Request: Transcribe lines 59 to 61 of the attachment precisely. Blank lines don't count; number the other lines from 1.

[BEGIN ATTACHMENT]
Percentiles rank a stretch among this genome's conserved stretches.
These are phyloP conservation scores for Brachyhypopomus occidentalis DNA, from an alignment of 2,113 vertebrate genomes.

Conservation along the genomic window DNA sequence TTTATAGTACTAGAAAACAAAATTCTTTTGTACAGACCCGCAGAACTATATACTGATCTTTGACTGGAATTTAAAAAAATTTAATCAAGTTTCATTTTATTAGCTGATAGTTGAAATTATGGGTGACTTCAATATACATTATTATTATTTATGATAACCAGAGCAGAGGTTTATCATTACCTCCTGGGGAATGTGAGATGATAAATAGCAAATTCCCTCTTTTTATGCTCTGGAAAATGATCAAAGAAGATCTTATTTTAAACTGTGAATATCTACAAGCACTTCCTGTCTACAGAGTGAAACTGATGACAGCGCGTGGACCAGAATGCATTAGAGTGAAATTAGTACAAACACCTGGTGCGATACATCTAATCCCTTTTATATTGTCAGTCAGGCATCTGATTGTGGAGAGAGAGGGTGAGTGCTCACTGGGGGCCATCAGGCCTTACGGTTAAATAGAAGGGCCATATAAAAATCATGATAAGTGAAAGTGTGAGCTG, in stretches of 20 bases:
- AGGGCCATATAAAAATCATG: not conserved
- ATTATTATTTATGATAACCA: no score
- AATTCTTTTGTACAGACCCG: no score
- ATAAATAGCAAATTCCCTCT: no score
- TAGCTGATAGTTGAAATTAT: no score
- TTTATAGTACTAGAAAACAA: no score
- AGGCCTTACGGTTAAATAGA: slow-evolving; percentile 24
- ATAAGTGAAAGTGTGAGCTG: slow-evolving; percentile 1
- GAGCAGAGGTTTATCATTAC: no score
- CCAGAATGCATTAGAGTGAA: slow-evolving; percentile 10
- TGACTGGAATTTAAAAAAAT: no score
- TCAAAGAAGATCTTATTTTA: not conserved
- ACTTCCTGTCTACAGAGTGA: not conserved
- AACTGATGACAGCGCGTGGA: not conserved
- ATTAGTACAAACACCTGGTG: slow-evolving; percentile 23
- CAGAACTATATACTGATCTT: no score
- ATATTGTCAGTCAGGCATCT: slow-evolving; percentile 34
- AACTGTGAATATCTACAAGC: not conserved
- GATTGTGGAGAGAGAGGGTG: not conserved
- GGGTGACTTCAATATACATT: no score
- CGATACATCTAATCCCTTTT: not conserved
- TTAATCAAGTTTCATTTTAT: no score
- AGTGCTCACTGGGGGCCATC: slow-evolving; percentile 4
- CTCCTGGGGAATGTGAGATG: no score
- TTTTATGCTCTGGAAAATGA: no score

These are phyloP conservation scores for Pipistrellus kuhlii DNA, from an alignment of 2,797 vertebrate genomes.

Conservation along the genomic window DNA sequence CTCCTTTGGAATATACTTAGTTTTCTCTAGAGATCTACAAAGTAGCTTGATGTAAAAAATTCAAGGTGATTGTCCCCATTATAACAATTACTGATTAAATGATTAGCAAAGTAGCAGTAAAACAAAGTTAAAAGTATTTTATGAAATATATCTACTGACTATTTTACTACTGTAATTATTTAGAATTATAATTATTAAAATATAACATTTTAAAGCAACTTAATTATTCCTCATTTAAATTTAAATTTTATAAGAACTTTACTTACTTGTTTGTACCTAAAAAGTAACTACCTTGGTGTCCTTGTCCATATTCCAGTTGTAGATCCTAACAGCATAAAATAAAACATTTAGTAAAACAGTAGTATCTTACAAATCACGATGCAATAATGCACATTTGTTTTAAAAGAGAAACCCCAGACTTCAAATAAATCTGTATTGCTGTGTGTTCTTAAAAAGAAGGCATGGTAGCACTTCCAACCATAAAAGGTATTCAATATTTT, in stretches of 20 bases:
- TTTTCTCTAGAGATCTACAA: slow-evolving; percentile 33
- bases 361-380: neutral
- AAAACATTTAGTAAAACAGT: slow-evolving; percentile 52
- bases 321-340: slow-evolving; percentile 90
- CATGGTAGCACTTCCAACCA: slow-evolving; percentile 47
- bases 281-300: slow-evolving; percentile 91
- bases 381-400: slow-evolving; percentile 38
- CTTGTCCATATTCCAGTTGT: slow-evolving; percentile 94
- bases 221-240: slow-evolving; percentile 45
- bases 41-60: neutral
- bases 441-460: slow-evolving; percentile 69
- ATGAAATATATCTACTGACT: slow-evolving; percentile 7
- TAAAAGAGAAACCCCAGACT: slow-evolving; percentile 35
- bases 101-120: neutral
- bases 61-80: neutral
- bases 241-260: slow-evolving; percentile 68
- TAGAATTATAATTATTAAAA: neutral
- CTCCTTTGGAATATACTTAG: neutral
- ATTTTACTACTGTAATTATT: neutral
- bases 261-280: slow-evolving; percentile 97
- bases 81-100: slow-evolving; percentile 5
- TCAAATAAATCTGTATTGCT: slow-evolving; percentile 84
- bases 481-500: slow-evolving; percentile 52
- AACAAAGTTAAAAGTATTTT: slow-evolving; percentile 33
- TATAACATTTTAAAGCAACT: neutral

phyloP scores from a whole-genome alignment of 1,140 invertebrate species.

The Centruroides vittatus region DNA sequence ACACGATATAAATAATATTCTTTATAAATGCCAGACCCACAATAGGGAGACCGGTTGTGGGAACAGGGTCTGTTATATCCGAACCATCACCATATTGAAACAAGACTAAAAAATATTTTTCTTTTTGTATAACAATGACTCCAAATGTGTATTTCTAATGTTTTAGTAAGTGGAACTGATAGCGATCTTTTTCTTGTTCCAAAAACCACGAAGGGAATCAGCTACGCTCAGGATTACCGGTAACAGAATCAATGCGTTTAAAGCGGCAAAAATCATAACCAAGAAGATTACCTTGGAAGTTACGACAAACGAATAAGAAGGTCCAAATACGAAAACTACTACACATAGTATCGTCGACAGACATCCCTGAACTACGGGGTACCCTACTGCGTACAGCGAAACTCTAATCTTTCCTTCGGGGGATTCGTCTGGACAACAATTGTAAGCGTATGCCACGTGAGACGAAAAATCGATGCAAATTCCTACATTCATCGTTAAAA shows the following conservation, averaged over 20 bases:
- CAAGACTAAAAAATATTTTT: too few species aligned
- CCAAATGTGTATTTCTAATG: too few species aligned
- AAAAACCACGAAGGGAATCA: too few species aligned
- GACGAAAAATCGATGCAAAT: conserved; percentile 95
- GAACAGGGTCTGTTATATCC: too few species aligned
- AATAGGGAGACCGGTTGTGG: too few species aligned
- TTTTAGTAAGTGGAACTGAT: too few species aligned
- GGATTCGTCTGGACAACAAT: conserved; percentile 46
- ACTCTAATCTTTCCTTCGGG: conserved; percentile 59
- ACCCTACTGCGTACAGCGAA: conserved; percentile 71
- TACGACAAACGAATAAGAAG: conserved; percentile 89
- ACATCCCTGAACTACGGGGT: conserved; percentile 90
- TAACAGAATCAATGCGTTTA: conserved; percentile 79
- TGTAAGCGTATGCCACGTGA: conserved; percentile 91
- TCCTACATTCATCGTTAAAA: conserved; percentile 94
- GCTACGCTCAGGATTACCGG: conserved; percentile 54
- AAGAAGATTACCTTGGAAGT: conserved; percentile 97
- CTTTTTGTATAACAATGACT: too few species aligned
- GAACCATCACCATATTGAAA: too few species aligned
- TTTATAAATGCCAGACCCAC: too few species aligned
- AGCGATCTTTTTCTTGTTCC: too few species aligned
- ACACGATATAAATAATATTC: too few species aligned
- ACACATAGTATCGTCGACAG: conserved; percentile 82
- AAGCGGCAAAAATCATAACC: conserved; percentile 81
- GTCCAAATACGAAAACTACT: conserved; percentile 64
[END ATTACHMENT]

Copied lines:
- CCAAATGTGTATTTCTAATG: too few species aligned
- AAAAACCACGAAGGGAATCA: too few species aligned
- GACGAAAAATCGATGCAAAT: conserved; percentile 95